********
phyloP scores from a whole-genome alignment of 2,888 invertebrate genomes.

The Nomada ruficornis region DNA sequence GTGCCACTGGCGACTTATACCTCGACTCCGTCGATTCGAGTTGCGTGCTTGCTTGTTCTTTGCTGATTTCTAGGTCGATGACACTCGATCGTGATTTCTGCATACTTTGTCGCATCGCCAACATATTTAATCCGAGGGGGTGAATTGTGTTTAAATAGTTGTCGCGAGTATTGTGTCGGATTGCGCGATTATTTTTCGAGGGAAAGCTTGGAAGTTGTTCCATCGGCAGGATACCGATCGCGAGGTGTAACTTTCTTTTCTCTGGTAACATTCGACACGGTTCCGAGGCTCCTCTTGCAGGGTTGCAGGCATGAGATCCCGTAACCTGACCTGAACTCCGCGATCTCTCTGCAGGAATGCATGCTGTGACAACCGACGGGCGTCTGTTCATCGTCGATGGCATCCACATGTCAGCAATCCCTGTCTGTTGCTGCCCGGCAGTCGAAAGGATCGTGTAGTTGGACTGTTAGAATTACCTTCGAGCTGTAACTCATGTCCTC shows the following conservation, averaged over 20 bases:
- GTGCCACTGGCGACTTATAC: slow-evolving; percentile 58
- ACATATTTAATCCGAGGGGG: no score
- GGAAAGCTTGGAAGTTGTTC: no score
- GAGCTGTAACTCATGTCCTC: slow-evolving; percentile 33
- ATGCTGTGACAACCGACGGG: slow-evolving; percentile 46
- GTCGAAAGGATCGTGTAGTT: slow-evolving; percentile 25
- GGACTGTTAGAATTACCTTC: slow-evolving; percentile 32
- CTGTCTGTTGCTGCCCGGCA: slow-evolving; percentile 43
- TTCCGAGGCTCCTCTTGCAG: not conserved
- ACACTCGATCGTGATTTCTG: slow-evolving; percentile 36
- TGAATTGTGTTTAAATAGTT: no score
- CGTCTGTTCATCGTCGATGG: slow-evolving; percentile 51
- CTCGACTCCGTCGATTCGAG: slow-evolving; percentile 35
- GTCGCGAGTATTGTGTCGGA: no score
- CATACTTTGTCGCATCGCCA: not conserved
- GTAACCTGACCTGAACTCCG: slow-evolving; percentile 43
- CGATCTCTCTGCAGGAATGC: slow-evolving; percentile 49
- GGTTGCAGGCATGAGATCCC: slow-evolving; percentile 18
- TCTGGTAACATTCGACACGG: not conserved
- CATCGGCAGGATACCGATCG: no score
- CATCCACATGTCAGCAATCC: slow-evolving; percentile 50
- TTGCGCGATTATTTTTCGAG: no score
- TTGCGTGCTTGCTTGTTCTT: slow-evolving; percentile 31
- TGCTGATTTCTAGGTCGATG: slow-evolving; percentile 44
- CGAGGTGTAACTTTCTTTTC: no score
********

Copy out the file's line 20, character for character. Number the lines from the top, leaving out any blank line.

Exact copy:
- GGTTGCAGGCATGAGATCCC: slow-evolving; percentile 18